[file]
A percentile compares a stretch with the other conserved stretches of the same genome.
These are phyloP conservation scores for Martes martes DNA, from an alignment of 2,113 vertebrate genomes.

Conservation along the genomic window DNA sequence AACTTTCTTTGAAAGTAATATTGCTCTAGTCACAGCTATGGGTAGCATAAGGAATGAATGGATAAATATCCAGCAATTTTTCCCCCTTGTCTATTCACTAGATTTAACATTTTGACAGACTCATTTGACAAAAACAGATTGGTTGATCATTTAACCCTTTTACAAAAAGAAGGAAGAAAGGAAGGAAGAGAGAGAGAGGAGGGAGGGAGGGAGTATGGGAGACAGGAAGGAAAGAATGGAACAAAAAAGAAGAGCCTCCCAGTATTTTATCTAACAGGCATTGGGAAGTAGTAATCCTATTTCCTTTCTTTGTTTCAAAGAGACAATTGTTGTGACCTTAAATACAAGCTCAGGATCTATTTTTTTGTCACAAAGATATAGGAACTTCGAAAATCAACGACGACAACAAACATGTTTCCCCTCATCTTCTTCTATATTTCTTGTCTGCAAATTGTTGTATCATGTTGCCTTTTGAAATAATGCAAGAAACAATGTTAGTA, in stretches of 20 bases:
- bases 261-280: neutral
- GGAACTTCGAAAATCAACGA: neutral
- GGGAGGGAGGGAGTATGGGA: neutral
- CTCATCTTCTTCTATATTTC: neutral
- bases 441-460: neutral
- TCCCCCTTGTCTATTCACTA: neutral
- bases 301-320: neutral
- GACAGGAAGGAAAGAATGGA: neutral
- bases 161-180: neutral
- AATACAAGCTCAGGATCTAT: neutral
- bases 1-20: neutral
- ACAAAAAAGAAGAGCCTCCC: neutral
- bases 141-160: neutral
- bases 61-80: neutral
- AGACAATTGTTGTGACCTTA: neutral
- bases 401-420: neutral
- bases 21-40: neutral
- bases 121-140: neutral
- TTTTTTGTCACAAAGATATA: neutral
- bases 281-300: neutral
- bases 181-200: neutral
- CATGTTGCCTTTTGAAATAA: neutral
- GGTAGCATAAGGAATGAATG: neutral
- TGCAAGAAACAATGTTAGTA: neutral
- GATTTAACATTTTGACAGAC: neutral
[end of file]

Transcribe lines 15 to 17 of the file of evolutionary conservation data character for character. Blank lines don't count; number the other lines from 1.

- ACAAAAAAGAAGAGCCTCCC: neutral
- bases 141-160: neutral
- bases 61-80: neutral